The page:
Children with autism spectrum disorder are skilled at reading emotion body language

Peterson, Candida C., Slaughter, Virginia and Brownell, Celia (2015) Children with autism spectrum disorder are skilled at reading emotion body language. Journal of Experimental Child Psychology, 139 35-50. doi:10.1016/j.jecp.2015.04.012

Author Peterson, Candida C.
Slaughter, Virginia
Brownell, Celia
Title Children with autism spectrum disorder are skilled at reading emotion body language
Journal name Journal of Experimental Child Psychology   Check publisher's open access policy
ISSN 0022-0965
Publication date 2015-11-01
Sub-type Article (original research)
DOI 10.1016/j.jecp.2015.04.012
Open Access Status
Volume 139
Start page 35
End page 50
Total pages 16
Place of publication Maryland Heights, MO, United States
Publisher Academic Press
Collection year 2016
Language eng
Formatted abstract
Autism is commonly believed to impair the ability to perceive emotions, yet empirical evidence is mixed. Because face processing may be difficult for those with autism spectrum disorder (ASD), we developed a novel test of recognizing emotion via static body postures (Body-Emotion test) and evaluated it with children aged 5 to 12 years in two studies. In Study 1, 34 children with ASD and 41 typically developing (TD) controls matched for age and verbal intelligence (VIQ [verbal IQ]) were tested on (a) our new Body-Emotion test, (b) a widely used test of emotion recognition using photos of eyes as stimuli (Baron-Cohen et al.’s “Reading Mind in the Eyes: Child” or RMEC [Journal of Developmental and Learning Disorders, 2001, Vol. 5, pp. 47–78]), (c) a well-validated theory of mind (ToM) battery, and (d) a teacher-rated empathy scale. In Study 2 (33 children with ASD and 31 TD controls), the RMEC test was simplified to the six basic human emotions. Results of both studies showed that children with ASD performed as well as their TD peers on the Body-Emotion test. Yet TD children outperformed the ASD group on ToM and on both the standard RMEC test and the simplified version. VIQ was not related to perceiving emotions via either body posture or eyes for either group. However, recognizing emotions from body posture was correlated with ToM, especially for children with ASD. Finally, reading emotions from body posture was easier than reading emotions from eyes for both groups.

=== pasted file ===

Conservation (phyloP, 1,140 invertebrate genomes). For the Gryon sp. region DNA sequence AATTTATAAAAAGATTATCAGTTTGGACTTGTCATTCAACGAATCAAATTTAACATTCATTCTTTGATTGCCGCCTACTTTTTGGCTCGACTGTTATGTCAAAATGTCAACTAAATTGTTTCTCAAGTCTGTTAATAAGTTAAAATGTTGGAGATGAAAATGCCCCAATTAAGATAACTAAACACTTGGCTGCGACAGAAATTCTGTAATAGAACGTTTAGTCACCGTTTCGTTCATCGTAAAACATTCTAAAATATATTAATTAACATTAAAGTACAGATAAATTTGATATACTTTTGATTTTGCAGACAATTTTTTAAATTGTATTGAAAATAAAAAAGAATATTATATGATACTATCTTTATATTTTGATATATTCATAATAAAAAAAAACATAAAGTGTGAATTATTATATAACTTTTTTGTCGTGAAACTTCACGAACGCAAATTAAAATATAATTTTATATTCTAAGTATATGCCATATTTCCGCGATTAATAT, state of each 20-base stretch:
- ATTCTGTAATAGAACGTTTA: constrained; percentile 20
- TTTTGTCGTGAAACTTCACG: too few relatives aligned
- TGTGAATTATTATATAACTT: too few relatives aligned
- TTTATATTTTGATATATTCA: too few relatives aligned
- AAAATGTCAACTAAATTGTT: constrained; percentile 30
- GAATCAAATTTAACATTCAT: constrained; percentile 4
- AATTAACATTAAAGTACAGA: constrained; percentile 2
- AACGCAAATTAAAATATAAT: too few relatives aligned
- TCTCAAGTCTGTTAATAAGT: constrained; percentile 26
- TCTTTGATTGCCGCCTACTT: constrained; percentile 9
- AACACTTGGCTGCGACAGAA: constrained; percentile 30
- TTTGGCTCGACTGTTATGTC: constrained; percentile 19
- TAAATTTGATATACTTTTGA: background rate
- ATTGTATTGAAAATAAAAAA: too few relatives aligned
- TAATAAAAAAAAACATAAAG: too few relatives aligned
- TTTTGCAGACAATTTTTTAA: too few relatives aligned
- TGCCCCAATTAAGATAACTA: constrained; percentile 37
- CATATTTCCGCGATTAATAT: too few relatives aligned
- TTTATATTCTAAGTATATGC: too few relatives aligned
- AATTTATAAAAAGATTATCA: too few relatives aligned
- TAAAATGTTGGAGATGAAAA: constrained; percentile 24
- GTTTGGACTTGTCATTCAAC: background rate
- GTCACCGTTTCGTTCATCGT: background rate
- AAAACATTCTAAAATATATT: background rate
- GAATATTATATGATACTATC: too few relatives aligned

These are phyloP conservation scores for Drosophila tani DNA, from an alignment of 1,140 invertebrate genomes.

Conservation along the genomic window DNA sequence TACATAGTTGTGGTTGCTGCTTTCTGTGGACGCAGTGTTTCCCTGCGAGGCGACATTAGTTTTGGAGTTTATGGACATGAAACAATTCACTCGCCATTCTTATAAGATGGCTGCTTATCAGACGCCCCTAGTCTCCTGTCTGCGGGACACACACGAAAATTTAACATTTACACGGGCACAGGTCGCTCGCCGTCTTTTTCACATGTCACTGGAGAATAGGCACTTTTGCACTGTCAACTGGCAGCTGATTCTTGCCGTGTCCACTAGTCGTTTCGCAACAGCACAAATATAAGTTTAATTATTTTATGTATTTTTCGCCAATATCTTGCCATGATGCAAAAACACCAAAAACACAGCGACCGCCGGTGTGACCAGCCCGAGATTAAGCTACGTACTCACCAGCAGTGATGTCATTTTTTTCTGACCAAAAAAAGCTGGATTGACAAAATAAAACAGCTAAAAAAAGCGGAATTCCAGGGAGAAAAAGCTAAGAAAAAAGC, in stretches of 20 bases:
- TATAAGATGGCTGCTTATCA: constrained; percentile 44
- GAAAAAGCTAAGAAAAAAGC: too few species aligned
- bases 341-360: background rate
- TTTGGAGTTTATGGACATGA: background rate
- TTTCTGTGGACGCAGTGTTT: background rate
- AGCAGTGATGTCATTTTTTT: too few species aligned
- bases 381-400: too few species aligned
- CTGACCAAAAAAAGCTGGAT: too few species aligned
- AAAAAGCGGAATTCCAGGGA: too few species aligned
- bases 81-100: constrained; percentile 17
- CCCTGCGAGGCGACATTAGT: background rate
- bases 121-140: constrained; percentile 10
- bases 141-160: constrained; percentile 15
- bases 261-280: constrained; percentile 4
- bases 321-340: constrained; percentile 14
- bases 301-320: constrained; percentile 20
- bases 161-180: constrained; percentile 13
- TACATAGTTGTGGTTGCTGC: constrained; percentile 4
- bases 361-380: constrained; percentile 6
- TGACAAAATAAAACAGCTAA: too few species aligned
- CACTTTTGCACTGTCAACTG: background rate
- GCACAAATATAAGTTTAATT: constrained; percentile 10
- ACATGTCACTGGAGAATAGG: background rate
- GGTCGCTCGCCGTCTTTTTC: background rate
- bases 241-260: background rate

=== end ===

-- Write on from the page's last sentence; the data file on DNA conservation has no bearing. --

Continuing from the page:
Keyword Autism
Body language
Emotion perception
Social cognition
Theory of mind
Q-Index Code C1
Q-Index Status Confirmed Code
Institutional Status UQ

Document type: Journal Article
Sub-type: Article (original research)
Collections: Official 2016 Collection
School of Psychology Publications
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